I remember the night they crashed, too. They were coming home from the movies, a movie I almost went to see with them, but I wasn't feeling good. They didn't realize how bad the weather was—they couldn't have, or else they wouldn't have driven in it. And they were driving, until they weren't. "Something fierce indeed," I responded, setting his cup of coffee down a little harsher than necessary. Some coffee toppled over the rim of the ceramic, dribbling down the side. "Enjoy your meal."

In a town like Grisham Falls, curiosity was normal. Encouraged by the local gossips, even. I got that. But it's been over a year since everything happened. Almost eight months since I moved out of my temporary placement home in the next town over because after they died, the state couldn't let a seventeen-year-old live by herself. It felt like it was finally settling behind me.

Until it wasn't.

"What's wrong?" Kelsey mouthed to me on her way to deliver a tray of food, but I hurried past her as if she hadn't spoken. My gait was quick-paced, my shoes squeaking slightly on the floors as I ducked into the back. The grill cook gave me a funny look as I moved past him, not used to seeing me behind the scenes, but I barely gave him a second look.

Once I got to the staff bathroom, I closed myself inside it, slumping against the wall. I could see my reflection from the corner of my eye in the mirror, but I made sure not to look at it, holding my breath until my head started to swim. And then I released it, huffing it out loudly. Breathe, Jonas, just breathe. The words came in my mother's voice, like her whispering in my ear.

I didn't think of them often, my parents. I found that thinking of them did more harm than good. More pain. How could I think of the two most important people in my life—people who had been the only two in my life for so long—and know that they just...ceased to be? Because that's what happened. They were gone. They no longer existed.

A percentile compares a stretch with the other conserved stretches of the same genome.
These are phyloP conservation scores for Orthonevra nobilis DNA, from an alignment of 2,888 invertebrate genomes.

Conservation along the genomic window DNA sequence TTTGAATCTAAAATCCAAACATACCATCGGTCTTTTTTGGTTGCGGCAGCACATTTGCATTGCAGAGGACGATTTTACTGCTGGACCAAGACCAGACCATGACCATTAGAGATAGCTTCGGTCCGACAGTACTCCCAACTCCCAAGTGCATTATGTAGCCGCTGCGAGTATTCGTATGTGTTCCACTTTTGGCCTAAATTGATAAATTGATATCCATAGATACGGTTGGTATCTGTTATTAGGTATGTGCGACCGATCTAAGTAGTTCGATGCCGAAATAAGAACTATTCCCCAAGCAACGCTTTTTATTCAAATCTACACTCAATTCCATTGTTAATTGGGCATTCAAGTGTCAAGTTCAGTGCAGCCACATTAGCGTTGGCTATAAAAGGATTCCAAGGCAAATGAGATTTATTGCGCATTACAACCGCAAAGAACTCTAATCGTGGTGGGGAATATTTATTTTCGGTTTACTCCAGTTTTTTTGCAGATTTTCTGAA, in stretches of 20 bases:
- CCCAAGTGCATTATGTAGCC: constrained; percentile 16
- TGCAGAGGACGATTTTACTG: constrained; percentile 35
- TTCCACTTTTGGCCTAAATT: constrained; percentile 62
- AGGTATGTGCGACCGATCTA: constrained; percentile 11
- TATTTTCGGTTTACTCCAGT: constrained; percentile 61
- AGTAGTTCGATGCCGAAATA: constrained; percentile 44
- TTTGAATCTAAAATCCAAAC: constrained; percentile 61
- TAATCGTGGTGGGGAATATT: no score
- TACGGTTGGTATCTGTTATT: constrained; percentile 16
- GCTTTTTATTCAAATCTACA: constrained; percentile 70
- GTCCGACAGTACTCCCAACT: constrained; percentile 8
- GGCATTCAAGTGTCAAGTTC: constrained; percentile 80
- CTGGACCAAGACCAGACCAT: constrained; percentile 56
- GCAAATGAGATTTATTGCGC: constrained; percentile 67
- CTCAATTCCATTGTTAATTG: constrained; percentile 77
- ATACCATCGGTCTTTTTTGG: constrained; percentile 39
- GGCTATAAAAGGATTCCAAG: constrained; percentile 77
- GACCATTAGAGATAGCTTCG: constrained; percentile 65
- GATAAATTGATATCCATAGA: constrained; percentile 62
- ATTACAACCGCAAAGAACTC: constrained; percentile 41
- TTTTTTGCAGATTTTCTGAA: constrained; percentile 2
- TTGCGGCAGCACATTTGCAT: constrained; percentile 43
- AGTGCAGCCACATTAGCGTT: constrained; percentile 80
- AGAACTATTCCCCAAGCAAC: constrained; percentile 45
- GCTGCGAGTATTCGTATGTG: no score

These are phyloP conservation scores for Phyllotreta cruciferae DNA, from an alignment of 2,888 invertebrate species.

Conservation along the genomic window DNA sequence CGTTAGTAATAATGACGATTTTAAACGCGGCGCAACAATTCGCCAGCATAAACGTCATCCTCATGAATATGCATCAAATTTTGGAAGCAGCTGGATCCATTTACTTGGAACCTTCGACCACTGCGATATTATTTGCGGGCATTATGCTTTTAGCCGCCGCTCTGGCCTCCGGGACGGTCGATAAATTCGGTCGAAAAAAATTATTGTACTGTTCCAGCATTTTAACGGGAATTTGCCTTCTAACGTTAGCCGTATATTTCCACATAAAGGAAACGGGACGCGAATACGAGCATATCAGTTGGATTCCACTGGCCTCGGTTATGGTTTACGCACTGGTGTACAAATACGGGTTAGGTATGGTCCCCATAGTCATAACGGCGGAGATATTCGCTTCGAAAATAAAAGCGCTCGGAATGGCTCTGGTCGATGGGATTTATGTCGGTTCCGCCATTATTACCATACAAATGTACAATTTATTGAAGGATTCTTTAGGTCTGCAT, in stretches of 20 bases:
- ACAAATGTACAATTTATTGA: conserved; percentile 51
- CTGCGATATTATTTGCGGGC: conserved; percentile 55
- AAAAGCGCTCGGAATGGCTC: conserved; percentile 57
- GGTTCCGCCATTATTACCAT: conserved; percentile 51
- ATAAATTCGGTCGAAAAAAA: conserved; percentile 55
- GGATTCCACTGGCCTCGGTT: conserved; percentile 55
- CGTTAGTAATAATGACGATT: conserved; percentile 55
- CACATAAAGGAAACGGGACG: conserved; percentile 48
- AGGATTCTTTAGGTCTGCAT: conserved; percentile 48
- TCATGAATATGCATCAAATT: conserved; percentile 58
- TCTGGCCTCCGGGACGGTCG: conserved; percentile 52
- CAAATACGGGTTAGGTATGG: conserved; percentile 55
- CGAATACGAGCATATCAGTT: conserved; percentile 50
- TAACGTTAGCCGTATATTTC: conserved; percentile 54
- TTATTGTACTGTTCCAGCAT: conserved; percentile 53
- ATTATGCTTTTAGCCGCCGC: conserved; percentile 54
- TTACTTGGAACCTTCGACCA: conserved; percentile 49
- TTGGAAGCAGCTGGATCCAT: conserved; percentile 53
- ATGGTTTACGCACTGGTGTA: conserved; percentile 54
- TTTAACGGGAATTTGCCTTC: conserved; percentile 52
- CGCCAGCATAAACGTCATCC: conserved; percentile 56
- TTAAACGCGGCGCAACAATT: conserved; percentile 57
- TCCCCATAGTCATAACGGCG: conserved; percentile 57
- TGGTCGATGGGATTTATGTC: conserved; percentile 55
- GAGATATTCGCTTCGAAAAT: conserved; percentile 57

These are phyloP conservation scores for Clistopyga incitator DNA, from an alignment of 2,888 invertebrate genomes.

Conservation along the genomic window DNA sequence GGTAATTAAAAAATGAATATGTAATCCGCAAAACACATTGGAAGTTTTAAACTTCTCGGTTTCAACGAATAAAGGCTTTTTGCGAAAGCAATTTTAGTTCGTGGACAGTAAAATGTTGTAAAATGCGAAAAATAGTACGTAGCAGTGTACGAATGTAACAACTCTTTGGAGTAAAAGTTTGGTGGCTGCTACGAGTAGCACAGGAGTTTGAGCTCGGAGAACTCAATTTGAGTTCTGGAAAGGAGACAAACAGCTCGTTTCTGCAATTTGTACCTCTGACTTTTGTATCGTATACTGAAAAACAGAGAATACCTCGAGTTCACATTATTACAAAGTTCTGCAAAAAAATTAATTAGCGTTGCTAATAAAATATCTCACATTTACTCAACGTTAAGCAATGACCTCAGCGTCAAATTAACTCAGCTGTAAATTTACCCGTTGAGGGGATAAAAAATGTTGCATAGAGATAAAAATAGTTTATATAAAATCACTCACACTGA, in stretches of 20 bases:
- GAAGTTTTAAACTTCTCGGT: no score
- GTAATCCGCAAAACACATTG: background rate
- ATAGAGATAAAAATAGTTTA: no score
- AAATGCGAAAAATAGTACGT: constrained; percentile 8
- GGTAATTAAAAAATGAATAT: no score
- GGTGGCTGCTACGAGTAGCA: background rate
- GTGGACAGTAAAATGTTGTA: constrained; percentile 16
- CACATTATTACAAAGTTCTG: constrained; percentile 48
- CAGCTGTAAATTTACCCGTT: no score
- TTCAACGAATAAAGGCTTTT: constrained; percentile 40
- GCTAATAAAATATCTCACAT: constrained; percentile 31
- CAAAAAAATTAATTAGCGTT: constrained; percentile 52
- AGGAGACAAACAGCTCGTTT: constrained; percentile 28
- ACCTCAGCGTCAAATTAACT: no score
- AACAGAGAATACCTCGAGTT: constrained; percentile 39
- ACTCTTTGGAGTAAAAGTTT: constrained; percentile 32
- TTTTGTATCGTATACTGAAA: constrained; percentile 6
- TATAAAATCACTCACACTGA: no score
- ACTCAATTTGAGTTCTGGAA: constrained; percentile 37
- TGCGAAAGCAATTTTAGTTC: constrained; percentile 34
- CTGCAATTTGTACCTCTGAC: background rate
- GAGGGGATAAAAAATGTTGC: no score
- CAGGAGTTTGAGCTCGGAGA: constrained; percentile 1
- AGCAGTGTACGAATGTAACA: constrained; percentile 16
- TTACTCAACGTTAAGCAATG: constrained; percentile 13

The mere idea of talking to Beck about my parents made me feel like I could've broken out in hives. How was I supposed to mention them to him when a complete stranger mentioning them sends me to the bathroom to hide? How was I supposed to share that part of my life when it was so dark, so lonely? And what if it sent him running?

I gripped my arms tightly, digging my fingers into my skin. Was the mere mention of my father's name really going to send me into a near panic attack? Of course it is, my internal thoughts said, tone a little on the harsh side. That's what happens when you push everything down.

The door to the staff bathroom jarred suddenly, a fist connecting from the other side. "Jonas." Kelsey. "Open the door, Jonas. I know you're in there."

I took several quick breaths at once, swiping my palms along my cheeks. They were dry, thankfully.

"Jonas," she called again. "What happened? What'd that guy say?"

I opened the staff bathroom door, finding Kelsey's arms crossed over her chest, her lips pulled downward. "What?" I asked, narrowing my eyes. "I had to go to the bathroom."

"Oh, really?" Her voice was skeptical.

"Really." More or less. Maybe life wasn't as perfect as I thought. "Is my order up?"

The Day the Sky FellWhere stories live. Discover now